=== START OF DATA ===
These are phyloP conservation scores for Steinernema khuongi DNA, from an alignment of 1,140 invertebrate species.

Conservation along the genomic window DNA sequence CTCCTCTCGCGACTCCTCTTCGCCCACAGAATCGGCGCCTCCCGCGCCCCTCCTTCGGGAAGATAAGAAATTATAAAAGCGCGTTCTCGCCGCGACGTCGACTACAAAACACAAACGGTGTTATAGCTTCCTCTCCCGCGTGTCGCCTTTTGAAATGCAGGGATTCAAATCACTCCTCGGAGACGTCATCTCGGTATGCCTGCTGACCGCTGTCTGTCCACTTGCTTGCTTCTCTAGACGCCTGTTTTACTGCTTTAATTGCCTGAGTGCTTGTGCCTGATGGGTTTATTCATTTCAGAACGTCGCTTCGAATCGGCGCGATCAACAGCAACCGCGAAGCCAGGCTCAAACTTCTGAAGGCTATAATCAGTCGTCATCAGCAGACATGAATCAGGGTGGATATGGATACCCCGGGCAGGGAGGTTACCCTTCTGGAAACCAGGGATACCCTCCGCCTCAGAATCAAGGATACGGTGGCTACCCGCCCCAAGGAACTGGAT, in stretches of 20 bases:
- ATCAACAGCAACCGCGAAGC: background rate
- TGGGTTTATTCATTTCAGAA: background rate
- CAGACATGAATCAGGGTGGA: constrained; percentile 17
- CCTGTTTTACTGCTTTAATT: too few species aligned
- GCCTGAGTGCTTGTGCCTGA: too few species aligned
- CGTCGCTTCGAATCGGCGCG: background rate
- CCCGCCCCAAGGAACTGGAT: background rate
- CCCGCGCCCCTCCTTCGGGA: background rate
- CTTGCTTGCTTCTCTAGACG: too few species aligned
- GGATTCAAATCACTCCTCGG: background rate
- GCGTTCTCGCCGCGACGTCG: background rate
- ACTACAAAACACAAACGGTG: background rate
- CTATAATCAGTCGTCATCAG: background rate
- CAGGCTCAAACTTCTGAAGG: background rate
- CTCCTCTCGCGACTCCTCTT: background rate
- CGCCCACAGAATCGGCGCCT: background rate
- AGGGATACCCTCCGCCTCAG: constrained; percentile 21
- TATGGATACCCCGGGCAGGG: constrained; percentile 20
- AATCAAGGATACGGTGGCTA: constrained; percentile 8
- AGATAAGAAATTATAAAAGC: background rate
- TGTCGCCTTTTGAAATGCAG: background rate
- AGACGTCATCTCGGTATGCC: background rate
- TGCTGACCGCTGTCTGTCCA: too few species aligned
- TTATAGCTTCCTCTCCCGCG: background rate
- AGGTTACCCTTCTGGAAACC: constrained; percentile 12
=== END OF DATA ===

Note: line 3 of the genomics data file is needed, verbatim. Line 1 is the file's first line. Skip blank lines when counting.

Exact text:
- ATCAACAGCAACCGCGAAGC: background rate